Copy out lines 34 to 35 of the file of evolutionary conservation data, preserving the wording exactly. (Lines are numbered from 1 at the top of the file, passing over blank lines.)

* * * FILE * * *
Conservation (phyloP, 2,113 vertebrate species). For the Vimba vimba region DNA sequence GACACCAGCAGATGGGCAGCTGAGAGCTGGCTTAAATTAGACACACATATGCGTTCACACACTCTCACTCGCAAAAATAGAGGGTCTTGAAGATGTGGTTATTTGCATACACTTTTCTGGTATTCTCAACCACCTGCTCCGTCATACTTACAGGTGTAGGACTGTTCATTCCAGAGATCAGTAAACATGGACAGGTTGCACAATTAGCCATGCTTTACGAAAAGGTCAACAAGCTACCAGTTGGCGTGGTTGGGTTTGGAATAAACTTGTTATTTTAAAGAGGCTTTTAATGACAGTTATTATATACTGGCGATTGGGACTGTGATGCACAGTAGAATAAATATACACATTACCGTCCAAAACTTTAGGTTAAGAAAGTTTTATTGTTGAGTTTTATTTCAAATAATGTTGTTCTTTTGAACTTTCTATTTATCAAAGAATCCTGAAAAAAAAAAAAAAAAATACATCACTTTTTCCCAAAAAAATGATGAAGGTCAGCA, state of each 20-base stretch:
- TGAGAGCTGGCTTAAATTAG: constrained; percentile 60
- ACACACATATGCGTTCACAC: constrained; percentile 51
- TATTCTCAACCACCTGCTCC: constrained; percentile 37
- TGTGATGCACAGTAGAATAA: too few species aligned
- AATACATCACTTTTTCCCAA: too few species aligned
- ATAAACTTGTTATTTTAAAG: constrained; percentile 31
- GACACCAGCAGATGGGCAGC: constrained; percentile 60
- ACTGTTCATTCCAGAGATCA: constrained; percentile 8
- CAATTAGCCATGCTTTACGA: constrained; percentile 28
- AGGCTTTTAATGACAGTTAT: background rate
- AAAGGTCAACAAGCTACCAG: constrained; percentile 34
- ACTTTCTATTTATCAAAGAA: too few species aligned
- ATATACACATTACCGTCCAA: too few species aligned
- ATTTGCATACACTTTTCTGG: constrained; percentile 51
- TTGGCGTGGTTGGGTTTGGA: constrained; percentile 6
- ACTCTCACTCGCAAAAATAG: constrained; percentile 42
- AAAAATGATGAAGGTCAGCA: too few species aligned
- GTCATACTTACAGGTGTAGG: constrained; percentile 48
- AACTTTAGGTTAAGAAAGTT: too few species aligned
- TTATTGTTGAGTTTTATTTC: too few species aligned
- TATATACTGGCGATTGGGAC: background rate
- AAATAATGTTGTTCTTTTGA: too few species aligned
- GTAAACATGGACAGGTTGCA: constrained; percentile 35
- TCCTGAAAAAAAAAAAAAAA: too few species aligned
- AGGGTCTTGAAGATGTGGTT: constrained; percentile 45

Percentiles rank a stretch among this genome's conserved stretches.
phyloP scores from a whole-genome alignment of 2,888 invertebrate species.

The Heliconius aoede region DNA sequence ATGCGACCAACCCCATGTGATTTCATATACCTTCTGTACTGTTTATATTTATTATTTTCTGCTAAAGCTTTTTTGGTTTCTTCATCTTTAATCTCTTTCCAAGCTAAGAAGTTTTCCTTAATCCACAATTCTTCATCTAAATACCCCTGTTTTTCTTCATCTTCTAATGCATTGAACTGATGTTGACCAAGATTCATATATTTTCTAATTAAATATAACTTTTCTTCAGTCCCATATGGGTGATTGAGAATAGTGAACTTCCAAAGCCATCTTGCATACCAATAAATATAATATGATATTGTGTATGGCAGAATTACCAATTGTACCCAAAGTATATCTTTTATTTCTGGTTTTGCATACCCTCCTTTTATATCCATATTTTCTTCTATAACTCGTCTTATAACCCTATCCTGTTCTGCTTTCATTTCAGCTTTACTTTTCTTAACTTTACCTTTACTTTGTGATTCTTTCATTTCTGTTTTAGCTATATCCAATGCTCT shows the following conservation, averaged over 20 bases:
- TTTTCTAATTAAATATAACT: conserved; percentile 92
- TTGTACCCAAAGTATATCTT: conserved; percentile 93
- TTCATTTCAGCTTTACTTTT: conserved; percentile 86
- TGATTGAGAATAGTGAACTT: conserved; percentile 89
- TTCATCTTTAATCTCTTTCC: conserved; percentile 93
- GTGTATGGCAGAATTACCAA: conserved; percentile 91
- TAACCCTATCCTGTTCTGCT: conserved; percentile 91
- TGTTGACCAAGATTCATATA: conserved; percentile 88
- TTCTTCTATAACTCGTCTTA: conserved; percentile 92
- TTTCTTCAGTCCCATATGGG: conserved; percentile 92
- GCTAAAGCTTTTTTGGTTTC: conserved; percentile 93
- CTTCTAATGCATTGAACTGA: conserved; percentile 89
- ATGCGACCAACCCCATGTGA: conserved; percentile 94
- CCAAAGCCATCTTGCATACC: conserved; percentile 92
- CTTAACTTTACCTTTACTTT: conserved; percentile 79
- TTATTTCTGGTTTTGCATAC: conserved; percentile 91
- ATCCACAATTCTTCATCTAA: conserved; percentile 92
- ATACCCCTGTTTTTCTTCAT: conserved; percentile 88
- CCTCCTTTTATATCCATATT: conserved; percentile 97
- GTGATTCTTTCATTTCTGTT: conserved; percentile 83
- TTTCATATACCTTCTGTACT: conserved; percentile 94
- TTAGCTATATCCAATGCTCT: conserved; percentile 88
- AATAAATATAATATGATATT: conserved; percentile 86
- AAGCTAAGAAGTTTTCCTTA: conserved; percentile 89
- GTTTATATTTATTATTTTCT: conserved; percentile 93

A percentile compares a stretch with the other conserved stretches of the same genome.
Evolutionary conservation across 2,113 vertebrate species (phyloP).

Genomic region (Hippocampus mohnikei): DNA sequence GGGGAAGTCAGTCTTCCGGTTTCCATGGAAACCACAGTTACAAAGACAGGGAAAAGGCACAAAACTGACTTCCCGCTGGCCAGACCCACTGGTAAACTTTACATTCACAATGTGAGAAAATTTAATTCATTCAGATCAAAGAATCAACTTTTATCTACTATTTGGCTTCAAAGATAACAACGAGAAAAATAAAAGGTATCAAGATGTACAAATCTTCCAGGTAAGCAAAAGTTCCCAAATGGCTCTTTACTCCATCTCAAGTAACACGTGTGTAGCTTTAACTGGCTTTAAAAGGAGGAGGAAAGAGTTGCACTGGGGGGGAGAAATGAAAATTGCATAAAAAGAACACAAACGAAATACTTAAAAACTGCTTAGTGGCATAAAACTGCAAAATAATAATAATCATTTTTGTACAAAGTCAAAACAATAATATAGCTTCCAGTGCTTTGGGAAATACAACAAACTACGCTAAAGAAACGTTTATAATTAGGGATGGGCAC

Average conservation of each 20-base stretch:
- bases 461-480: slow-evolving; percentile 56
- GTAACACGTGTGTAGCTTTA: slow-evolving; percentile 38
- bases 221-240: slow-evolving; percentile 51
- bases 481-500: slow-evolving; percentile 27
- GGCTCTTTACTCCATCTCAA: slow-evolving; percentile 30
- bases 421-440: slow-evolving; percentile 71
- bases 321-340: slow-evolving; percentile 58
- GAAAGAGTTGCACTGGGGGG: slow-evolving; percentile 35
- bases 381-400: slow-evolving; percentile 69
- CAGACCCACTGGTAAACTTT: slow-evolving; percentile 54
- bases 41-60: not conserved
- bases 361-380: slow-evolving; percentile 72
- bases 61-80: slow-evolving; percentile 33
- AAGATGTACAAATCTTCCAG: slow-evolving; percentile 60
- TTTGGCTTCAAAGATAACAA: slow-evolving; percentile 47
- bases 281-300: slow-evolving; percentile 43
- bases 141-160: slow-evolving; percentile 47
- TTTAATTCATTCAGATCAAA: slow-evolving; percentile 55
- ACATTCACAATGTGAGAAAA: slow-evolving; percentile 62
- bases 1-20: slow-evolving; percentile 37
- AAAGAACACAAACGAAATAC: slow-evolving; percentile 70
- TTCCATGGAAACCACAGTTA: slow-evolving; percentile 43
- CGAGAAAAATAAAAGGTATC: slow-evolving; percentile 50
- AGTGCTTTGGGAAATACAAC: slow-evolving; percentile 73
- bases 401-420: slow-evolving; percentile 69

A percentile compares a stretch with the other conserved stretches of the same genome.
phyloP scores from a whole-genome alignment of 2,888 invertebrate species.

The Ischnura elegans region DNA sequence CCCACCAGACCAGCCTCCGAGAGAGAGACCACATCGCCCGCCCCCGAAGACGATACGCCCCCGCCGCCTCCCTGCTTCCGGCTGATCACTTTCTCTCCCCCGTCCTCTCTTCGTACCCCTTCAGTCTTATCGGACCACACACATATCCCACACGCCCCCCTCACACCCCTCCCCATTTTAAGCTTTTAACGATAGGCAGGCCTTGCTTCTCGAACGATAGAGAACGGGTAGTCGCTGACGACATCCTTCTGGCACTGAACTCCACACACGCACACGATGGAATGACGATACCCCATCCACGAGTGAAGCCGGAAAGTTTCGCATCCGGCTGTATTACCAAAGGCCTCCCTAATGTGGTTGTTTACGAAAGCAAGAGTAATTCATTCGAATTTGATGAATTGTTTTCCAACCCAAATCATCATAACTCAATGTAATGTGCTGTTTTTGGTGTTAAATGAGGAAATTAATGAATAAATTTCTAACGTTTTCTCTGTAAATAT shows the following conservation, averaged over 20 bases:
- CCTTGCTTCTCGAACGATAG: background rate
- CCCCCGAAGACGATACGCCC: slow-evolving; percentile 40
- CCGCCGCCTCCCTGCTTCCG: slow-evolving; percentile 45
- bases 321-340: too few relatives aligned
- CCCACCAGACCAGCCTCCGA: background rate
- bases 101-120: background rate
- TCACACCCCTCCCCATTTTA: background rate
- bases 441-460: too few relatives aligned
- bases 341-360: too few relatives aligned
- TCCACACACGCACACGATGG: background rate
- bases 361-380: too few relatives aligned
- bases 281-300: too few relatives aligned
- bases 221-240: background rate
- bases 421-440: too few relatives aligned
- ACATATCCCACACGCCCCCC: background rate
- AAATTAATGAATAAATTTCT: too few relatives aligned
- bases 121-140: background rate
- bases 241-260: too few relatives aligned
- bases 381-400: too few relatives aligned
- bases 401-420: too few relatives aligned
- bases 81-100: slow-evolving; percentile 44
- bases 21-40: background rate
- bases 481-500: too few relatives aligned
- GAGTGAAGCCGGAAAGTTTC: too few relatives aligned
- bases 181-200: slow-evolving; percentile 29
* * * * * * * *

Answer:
- TTCATCTTTAATCTCTTTCC: conserved; percentile 93
- GTGTATGGCAGAATTACCAA: conserved; percentile 91